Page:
Year Released: 2003
MPAA Rating: Unrated
Running Time: 113 minutes
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Before the debut of their new movie at Houston’s 36th Worldfest Film Festival, husband-and-wife team Patrick Swayze and writer/director Lisa Niemi described how bringing the picture to the screen was a “labor of love.” The resulting effort, “One Last Dance,” apparently took years to make the transition from idea to stage production to screenplay to screen. After seeing it I wondered why, during all those years, nobody stepped in like a referee at a boxing match and stopped them from doing any more damage.
Travis (Swayze), Chrissa (Niemi), and Max (George De La Pena) are all former members of Alex McGrath’s dance company. After Alex’s death, the three reunite to bring to life the production they were working on when they decided, for varying reasons, to leave the company seven years ago. Tears are spilled, secrets are divulged, and everybody dance-dance-dances the night away.
Boy, do they dance.
The principals have all gone their separate ways. Travis owns several fitness centers, Max gives seminars at schools, and Chrissa…performs in a vaudeville show. When we first see her, I could’ve sworn she was in a strip club, but then out came the knife thrower. The fact that such places still exist seems far-fetched, but the gig must pay pretty well given the size of Chrissa’s massive high-rise apartment.
The three ex-dancers are all well into their forties. Making an improbable decision, Travis convinces them they need to work on their basics and join and “adult beginners” class. The teacher is the diametric opposite of Alex: he’s warm and supportive, and he encourages everyone to find the “heart” in their dancing. Travis and Chrissa have what I suppose is a history, although it takes so long for them to get around to talking about it you can hardly summon up the strength to care. And while it’s obvious that Niemi feels passionately about what motivated her to become a dancer in real life, we got it after about the fourth soliloquy on the transcendent nature of dance. Really.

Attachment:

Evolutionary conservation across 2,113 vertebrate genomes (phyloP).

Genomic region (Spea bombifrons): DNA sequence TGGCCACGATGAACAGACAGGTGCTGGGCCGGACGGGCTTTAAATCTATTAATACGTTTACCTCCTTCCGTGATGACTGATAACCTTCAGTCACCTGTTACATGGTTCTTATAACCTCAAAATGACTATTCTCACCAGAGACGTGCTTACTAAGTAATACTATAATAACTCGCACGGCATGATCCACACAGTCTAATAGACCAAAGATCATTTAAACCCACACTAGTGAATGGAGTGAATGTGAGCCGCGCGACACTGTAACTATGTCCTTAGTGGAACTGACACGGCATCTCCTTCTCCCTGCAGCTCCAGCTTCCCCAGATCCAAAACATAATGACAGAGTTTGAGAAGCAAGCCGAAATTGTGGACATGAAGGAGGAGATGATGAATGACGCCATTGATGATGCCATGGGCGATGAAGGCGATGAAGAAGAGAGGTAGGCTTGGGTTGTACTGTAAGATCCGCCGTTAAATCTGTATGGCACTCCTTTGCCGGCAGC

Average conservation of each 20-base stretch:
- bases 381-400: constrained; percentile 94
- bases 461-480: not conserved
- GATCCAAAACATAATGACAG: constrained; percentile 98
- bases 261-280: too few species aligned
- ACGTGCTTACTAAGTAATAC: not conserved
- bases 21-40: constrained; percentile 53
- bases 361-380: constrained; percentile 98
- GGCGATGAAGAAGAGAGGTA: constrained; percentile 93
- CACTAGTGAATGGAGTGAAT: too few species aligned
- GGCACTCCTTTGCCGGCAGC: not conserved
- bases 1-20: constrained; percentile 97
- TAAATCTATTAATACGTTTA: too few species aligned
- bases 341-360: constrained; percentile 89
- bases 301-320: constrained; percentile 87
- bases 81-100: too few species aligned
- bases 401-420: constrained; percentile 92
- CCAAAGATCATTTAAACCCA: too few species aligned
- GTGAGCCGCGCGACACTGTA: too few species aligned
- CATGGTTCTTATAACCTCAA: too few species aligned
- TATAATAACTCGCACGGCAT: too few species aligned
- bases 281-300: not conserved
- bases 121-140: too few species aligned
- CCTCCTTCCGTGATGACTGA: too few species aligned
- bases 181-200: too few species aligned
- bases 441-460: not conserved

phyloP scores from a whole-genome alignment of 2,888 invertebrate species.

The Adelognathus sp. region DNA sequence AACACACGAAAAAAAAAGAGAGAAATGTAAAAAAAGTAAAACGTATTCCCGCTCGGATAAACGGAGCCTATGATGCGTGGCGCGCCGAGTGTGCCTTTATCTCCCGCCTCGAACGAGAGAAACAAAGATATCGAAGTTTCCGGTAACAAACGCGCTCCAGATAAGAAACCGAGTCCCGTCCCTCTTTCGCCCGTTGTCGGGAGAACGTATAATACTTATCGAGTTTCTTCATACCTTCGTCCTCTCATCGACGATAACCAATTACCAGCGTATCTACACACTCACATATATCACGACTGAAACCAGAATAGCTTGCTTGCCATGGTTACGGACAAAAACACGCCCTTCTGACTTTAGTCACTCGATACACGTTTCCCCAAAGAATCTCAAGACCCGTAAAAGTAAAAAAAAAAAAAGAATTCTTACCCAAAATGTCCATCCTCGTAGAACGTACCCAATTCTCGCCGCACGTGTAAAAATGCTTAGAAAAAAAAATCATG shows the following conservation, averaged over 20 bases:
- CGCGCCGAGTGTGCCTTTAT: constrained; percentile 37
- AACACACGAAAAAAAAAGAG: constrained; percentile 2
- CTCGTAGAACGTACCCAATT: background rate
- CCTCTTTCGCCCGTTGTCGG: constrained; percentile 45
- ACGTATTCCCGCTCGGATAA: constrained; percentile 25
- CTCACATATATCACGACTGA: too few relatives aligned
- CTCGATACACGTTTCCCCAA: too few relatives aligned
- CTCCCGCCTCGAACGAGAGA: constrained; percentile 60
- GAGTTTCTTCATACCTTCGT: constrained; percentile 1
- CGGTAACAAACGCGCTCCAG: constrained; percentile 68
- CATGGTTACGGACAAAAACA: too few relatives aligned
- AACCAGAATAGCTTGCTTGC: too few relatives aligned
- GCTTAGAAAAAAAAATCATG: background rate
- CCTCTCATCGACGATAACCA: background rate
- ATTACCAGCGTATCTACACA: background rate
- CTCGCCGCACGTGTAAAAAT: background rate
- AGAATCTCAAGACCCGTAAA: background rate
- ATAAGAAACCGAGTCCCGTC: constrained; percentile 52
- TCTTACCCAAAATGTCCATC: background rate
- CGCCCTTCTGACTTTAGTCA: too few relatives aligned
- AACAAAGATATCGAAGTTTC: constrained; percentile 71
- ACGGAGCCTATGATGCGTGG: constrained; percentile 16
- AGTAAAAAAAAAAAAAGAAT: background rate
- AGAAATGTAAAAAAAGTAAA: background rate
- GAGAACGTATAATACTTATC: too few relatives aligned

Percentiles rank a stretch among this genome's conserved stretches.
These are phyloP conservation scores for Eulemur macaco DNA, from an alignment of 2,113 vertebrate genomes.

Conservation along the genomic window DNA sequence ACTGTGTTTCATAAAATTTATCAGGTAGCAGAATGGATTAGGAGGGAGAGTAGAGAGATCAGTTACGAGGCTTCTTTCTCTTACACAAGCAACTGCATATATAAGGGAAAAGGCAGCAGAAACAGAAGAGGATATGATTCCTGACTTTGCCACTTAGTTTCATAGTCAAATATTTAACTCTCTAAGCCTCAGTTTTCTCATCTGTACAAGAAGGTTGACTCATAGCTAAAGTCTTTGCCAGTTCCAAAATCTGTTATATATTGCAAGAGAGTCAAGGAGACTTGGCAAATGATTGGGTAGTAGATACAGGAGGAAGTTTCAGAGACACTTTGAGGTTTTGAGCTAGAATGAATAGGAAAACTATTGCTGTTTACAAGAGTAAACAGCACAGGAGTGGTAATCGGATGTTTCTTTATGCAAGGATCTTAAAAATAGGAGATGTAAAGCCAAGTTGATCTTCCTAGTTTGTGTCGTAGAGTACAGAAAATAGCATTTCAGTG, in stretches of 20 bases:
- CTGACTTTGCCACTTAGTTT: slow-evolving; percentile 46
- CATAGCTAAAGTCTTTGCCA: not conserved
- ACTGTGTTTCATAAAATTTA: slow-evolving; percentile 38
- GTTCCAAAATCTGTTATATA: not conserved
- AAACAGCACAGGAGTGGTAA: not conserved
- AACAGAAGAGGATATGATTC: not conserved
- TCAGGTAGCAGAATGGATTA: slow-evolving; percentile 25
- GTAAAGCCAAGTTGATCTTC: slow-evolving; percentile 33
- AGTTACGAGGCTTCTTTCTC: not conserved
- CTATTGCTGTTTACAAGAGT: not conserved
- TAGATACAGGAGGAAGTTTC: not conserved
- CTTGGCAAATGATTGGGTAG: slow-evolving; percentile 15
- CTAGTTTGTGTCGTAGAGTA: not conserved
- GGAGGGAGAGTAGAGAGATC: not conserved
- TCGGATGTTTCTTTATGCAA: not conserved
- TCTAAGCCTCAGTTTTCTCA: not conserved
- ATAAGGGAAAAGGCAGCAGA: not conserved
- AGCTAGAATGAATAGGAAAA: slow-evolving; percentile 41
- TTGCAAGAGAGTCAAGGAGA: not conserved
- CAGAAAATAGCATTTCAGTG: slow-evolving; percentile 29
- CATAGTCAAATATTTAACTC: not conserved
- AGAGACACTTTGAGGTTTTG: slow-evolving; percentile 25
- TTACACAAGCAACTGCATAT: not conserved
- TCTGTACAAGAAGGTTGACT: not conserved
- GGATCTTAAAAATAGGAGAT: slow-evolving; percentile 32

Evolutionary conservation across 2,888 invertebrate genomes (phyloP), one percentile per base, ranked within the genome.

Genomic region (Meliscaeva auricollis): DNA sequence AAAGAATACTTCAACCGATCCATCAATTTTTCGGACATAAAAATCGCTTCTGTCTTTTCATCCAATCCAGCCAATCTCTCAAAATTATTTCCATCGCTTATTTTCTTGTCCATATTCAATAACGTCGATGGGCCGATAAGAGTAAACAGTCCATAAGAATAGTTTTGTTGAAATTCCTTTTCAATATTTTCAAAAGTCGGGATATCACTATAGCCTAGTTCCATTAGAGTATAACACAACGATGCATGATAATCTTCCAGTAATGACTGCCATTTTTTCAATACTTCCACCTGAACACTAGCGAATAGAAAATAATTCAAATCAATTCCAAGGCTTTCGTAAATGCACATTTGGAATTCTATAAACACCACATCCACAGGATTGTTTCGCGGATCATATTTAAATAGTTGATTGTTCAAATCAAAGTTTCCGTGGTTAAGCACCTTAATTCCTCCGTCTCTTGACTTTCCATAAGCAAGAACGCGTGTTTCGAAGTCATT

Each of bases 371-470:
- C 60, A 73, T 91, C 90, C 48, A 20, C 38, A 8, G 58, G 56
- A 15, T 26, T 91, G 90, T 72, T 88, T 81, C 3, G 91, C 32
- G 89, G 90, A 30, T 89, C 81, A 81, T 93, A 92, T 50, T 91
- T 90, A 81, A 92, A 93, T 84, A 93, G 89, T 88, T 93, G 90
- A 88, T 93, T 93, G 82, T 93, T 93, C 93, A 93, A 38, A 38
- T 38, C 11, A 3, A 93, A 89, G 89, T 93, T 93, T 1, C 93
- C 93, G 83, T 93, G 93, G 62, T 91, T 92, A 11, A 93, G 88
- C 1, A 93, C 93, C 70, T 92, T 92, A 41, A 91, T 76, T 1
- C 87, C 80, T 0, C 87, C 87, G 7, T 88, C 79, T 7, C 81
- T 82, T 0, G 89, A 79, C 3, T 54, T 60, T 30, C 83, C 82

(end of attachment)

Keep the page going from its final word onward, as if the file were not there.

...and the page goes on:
There’s angst: Chrissa had a breakdown after being pushed too hard by Alex (truthfully, she looks close to a breakdown during most of the movie), Travis decided he couldn’t go on after Chrissa left the company, and Max has abandonment issues with the other two. So throw together some freshman psych level analysis, brooding shots of the characters against the New York City skyline, and several dance numbers and bake for 113 minutes. At least, they said it was 113 minutes. I felt like I was in one of those alternate dimensions where time has no meaning.
Will the three ever overcome their petty vindictiveness and neuroses and join together for one…last…dance? Oh, that would be telling.
Okay, it isn’t all bad. The dancing, at least, is very impressive. My suspicion is that if a major studio decides to give “One Last Dance” a distribution deal, they’re going to excise some of the dance sequences in the interests of leaner running time. This would be a huge mistake, because if anything, there should be more dancing. Swayze and company are all obviously talented hoofers, and watching them on screen is almost enough to forget the earnestly exaggerated acting and incredible dialogue – Chrissa: “It’s a living.” Max: “Is it? Is it living?” Or then there’s Chrissa: “Where’s there’s ego, I go.” I waited eagerly for Travis to tell Alex at some point, “Nobody puts Chrissa in a corner!”
On the up side, maybe after “One Last Dance” tanks we can finally get that “Steel Dawn” sequel we’ve all been waiting for.
Posted on April 8, 2003 in Reviews by Pete Vonder Haar
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- DIRTY DANCING: HAVANA NIGHTS
- NO DANCE FILM FESTIVAL
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